Table 4. Mean (Standard Error) differences between heart rate variability values according to sleep stage and sleep cycle.
Figure 2. Mean heart rate variability values across the night by sleep stage. From the top teal: heart rate, hot pink: meanNN, gold: HF, red: rMSSD, magenta: LF, green: LF:HF, blue: SDNN. Mean time of each epoch are as follows; Sleep onset, 2140 SWS1, 2258, SWS2, 2444, REM3, 0139, SWS3, 0240, REM2, 0326, REM1, 0501 (see Table 1 for time standard deviations).
Power Domain Variables
The test for fixed effects revealed there was a significant difference between cycles (Table 3). LF significantly dropped by half from pre-sleep to SWS1 and remained low as the night progressed regardless of stage (SWS2, SWS3, and REM3 not significantly different). The largest increase occurred in REM2 (see Table 4) returning to pre-sleep like values by REM1. HF was lowest during pre-sleep and doubled by SWS1 and continued to remain higher regardless of stage or time of night. LF:HF significantly reduced from pre-sleep to SWS1 and similar to LF continued to increase as the night progressed independent of sleep stage.
The present findings indicate that HRV parameters in healthy children and adolescents vary throughout the sleep/wake cycle and between sleep stages. Children/adolescents can have the same heart rate and very different timing and power HRV variables, depending where the cycle is positioned across sleep. HRV values can be similar or higher than pre-sleep levels in REM sleep, yet heart rate is not the same or higher. These differences may arise from modifying factors that are part of the patterned effect that drive sleep propensity and sleep behavior. Furthermore, the outcome of the mixed model analysis supports that this phenomenon in HRV is independent of age in children and adolescents aged 3–13 years.
Similar to results in adults (29) and children (30), we showed that the most significant drop in heart rate (increase in mean NN) occurs between sleep onset and SWS1 and continues to drop only in SWS cycles as time asleep progresses. Unlike Baharav et al. who in 10 children and adolescents showed no difference in heart rate between sleep stages (31), we showed that heart rate (mean NN) was significantly different between some SWS periods and REM sleep periods across the night but that all sleep stage cycles were not the same in uninterrupted sleep. For example the first SWS (SWS1) cycle reported a similar mean NN to all REM cycles, with the lowest mean NN and highest heart rate recorded during REM3. However, mean NN was significant higher (heart rate lower) in SWS2 and SWS3 compared to SWS1 and all REM periods. Of significance is the dramatic difference in cardiac cycle length (7 beats per minute) between SWS3 and REM3 which occurred approximately an hour apart in most children. What drives these changes in heart rate is difficult to ascertain from our data, however we suspect this may be evidence of an ultradian biorhythm in heart rate (32) that is reported to be autonomic in origin.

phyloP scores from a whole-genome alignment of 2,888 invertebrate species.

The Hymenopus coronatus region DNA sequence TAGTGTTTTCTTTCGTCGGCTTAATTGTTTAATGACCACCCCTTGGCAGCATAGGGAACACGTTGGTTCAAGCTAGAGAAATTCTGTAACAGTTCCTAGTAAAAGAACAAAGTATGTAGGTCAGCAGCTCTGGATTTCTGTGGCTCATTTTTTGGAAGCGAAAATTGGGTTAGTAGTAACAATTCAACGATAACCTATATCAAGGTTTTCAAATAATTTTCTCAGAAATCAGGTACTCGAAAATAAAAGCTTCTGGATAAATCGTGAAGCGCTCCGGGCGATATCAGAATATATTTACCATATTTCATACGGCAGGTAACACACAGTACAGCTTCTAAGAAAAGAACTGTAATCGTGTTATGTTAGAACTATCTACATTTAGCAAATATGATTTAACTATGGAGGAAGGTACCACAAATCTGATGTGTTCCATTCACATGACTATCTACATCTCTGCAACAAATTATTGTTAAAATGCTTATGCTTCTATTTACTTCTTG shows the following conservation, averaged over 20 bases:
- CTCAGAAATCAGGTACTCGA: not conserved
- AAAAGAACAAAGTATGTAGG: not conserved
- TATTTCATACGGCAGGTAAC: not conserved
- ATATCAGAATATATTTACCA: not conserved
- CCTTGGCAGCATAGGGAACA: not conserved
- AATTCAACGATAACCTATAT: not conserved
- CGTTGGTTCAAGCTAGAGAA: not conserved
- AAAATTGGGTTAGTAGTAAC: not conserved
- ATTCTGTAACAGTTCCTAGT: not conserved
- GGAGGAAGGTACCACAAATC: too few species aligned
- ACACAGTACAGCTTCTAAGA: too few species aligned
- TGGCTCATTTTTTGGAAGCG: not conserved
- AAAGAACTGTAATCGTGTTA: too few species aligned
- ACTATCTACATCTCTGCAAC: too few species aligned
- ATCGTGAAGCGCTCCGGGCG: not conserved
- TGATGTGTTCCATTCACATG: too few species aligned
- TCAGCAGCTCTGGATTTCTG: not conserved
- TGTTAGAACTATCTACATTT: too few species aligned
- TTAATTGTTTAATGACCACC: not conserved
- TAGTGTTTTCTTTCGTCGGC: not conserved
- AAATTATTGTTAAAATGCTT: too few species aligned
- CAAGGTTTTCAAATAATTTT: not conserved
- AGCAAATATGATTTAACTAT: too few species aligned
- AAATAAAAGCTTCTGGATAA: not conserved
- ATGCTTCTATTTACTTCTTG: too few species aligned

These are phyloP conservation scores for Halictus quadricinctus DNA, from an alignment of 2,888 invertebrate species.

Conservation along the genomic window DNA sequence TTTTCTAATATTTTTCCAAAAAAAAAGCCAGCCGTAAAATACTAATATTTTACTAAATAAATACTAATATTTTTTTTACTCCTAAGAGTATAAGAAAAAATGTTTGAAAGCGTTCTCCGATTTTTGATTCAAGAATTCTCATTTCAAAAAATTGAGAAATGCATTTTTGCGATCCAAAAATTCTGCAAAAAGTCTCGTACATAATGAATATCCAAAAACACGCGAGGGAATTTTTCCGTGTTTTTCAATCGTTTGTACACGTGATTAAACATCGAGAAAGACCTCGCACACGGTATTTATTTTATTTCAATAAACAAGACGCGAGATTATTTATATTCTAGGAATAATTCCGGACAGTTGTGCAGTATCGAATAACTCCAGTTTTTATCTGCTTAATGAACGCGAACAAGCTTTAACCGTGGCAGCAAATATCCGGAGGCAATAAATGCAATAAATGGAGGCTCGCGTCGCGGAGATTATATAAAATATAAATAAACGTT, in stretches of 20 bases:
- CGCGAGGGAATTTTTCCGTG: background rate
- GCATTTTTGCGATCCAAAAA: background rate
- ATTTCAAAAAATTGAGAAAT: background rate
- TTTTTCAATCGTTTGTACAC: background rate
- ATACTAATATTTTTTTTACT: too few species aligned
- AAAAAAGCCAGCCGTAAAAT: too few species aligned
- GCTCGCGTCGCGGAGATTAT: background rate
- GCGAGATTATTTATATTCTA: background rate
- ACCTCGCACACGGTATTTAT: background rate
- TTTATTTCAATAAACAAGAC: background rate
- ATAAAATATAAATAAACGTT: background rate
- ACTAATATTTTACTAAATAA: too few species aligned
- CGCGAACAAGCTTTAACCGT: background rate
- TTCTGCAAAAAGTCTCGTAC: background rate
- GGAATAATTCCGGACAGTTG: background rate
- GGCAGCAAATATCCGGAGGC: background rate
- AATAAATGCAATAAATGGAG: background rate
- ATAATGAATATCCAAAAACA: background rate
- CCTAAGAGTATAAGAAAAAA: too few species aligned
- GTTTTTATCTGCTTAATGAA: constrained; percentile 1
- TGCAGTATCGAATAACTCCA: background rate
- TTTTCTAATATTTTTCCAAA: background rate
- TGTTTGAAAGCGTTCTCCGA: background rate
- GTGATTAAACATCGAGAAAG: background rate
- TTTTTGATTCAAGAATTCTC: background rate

SDNN, considered a composite of all factors that contribute to HRV (33), remained similar to pre-sleep levels in all SWS cycles and REM3 but significantly increased by REM2 and REM1. The pre-sleep measurements were extracted from the signal 3 min prior to the sleep onset time, which was determined using the EEG signals, and the Rechtschaffen and Kales rules. Heart rate was highest and mean NN was lowest during pre-sleep yet SDNN, a marker of autonomic modulation, was at its lowest. Most children had been resting supine in their bed for more than 10 min before they fell asleep. It is proposed that variations in SDNN during short resting recordings reflects parasympathetically-mediated respiratory sinus arrhythmia especially during slow paced breathing protocol (33). This relaxation time and more paced breathing may account for the reduction in SDNN prior to sleep onset. However, one would think that heart rate would also decrease in a similar manner if this was indeed the case. Our data suggests whatever parameter that increases SDNN “reactivates” in the early hours of the morning before wake. As SDNN during REM3 and SWS3 were almost identical, it is unlikely that changes in SDNN during sleep are driven by the same mechanisms associated with sleep staging, e.g., ultradian fluctuations as the case of mean NN.